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Is There Such a Thing as a “Good” Bag Fee?

In general, baggage fees make people cringe. I don’t think it’s that it’s because charging for a checked bag is bad in theory, but rather it’s just that everybody was used to getting a couple bags included in the price of the ticket. The transition has been rough on customers, but one is at least trying to make the transition easier. Alaska seems to be trying to prove that there are, in fact, “good” bag fees by being the first to offer a guarantee in return.

Up until now, it’s been a pretty standard deal on most airlines. What you used to get for free, you now have to pay for, though airlines have been tweaking this to some extent. I believe US Airways may be the first Can a bag fee be good?legacy carrier to try price differentiation. If you pay online in advance to check your first bag, it’ll cost you that now-standard $15. If you pay at the airport, it will now cost you $20.

But the airlines have been missing something here, and that’s that the relationship changes when you have to pay for something like this. Now that you’re paying an amount specifically tied to the delivery of that bag, do airlines have additional responsibility to get to you in a timely manner? So far, the answer has been no. You aren’t treated any differently than you were when checking your bag was free. But Alaska is challenging that model.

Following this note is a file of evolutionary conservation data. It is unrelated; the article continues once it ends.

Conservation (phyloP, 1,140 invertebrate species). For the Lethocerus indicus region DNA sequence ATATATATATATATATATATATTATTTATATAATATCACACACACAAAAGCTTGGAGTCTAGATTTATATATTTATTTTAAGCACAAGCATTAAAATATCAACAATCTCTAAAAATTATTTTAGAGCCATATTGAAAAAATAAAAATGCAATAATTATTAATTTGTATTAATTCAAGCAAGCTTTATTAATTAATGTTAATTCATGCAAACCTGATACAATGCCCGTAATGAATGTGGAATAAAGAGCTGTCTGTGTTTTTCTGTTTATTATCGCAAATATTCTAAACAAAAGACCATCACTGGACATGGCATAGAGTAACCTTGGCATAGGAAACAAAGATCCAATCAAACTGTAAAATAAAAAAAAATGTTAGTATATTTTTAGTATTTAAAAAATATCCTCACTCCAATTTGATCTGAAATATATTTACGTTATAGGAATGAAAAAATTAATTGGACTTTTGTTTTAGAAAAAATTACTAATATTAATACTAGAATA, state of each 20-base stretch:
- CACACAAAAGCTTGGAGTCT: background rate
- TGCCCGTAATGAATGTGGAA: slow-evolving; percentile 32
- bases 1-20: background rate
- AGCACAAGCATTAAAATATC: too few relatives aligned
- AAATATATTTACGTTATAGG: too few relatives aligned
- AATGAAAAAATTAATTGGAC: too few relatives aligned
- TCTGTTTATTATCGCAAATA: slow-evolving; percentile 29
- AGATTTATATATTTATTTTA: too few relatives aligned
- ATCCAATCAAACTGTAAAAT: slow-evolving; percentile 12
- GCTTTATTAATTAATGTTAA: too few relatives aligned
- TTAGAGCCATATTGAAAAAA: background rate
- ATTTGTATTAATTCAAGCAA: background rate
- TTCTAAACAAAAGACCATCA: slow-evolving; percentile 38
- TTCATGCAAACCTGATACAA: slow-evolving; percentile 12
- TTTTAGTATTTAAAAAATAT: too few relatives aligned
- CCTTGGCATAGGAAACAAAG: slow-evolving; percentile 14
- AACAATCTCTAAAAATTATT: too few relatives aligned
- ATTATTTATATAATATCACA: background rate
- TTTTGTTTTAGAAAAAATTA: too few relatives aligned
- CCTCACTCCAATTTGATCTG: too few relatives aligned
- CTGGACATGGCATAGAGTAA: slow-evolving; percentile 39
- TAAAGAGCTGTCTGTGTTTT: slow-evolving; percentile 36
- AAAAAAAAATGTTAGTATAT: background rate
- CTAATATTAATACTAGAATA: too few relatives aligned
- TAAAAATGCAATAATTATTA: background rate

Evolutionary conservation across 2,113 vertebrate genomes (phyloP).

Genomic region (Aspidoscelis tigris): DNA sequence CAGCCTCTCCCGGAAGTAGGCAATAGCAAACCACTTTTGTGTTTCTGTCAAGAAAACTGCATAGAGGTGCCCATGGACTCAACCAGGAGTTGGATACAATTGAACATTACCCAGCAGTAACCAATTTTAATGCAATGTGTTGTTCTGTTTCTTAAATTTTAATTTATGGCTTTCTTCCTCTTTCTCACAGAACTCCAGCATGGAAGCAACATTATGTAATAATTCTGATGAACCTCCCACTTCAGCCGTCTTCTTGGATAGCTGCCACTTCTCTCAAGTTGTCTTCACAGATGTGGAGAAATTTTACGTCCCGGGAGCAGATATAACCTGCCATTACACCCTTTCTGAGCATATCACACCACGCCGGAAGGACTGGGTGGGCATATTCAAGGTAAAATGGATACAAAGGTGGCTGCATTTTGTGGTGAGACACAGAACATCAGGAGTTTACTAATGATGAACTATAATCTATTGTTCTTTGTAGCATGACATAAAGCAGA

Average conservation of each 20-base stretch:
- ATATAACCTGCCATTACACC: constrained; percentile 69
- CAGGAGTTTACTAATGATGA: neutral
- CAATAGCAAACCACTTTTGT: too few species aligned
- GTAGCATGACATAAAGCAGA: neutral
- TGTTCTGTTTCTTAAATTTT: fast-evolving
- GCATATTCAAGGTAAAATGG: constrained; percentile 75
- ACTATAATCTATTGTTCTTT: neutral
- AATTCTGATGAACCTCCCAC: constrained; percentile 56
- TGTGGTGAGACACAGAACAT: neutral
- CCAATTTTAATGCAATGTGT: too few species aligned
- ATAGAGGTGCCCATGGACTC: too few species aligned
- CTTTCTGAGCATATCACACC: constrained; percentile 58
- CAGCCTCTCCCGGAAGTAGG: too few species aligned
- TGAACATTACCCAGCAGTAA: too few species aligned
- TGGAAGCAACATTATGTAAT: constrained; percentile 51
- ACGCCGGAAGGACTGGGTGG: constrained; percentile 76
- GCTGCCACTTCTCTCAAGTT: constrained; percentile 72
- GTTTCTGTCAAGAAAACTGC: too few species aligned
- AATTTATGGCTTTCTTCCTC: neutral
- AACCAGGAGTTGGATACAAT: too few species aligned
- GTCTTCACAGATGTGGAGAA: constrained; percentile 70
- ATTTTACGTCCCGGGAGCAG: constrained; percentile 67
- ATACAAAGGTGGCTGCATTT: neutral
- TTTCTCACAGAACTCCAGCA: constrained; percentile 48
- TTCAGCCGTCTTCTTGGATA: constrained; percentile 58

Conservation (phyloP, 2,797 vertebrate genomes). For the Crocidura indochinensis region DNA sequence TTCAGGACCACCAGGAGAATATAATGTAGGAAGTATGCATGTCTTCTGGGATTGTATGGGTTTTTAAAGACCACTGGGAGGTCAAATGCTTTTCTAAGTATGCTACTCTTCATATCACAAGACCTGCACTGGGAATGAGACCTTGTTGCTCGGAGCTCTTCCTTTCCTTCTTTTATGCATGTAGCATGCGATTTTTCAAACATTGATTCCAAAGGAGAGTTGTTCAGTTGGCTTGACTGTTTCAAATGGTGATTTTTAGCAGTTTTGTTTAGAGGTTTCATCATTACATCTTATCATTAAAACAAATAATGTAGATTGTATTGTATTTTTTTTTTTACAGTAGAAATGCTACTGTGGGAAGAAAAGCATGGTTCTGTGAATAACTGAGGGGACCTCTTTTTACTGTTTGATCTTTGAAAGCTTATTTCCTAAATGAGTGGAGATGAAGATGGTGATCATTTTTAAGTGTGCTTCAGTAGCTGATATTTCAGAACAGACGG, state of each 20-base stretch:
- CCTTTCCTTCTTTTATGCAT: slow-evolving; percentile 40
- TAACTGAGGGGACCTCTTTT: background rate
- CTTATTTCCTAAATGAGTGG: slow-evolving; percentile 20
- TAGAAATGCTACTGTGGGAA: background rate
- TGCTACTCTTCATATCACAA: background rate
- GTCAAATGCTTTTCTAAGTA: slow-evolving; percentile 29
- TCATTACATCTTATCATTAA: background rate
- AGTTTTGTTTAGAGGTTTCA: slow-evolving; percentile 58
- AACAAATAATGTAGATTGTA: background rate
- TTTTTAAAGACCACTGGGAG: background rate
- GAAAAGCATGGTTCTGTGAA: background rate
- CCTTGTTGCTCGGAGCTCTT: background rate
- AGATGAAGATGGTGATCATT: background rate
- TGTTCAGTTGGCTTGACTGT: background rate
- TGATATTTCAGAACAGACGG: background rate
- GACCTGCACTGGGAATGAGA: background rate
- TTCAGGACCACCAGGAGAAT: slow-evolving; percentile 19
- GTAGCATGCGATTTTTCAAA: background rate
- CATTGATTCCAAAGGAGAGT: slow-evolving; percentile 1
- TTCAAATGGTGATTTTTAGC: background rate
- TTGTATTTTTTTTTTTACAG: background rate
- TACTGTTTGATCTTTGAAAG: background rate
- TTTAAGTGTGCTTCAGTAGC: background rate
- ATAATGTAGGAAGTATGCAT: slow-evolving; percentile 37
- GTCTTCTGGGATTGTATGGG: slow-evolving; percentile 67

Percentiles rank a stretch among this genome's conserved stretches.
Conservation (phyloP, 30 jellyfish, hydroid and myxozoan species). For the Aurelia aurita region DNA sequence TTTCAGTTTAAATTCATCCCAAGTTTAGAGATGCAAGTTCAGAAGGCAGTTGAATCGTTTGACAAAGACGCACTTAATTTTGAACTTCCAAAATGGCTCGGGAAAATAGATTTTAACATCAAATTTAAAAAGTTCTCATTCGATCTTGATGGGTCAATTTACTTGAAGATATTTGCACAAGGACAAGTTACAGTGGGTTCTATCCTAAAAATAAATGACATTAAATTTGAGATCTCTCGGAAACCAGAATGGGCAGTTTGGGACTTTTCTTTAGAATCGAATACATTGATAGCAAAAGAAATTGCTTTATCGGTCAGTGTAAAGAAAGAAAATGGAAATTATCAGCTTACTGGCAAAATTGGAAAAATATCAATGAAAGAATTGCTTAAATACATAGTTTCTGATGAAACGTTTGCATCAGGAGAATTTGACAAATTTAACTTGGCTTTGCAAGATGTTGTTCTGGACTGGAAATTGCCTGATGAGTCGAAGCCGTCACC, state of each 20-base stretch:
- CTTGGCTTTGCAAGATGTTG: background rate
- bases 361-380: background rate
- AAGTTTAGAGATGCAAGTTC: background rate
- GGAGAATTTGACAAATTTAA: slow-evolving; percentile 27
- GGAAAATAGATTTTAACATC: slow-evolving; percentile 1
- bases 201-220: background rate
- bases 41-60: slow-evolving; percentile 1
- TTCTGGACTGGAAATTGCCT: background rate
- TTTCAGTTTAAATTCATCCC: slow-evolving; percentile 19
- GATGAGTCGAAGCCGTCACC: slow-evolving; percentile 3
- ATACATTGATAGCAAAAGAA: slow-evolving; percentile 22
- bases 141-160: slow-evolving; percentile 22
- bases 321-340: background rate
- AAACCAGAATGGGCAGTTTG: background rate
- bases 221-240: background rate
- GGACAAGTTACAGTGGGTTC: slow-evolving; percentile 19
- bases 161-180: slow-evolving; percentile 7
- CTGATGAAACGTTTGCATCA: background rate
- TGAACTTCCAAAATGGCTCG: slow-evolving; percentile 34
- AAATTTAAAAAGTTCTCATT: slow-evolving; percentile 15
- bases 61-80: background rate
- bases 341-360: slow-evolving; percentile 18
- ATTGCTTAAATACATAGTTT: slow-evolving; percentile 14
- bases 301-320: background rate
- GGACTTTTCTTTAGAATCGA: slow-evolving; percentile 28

Currently, Alaska still allows you to check one bag for free. But for tickets purchased beginning on May 1 for travel beginning July 7, it will now cost $15 to check that bag. Seems standard, right? But they’ve actually included a guarantee. And that’s what makes this a “good” bag fee, sort of.

If your bag doesn’t make it to the carousel within 25 minutes, you will now be entitled to either 2,500 miles or a $25 certificate to be used on a future flight. Does this cost them much? Nah. But it makes the customer feel like they’re actually getting something in return for paying the fee.

Of course, the fine print has exceptions. This only goes through December 15, though if it stays low cost I’d bet it will stick around. The more troubling exception is this:

Alaska and Horizon reserve the right to suspend the BSG in cases of airport baggage system malfunctions, severe weather events, or other conditions out of the airlines’ control that limit or prohibit timely baggage delivery.

I know that force majeure clauses are pretty standard, but come on – it’s not like they’re offering an embarrassment of riches here. We’ll see how often they invoke this clause.

But at least they’re trying to do something to address the changing relationship here, so for that, I give them credit.

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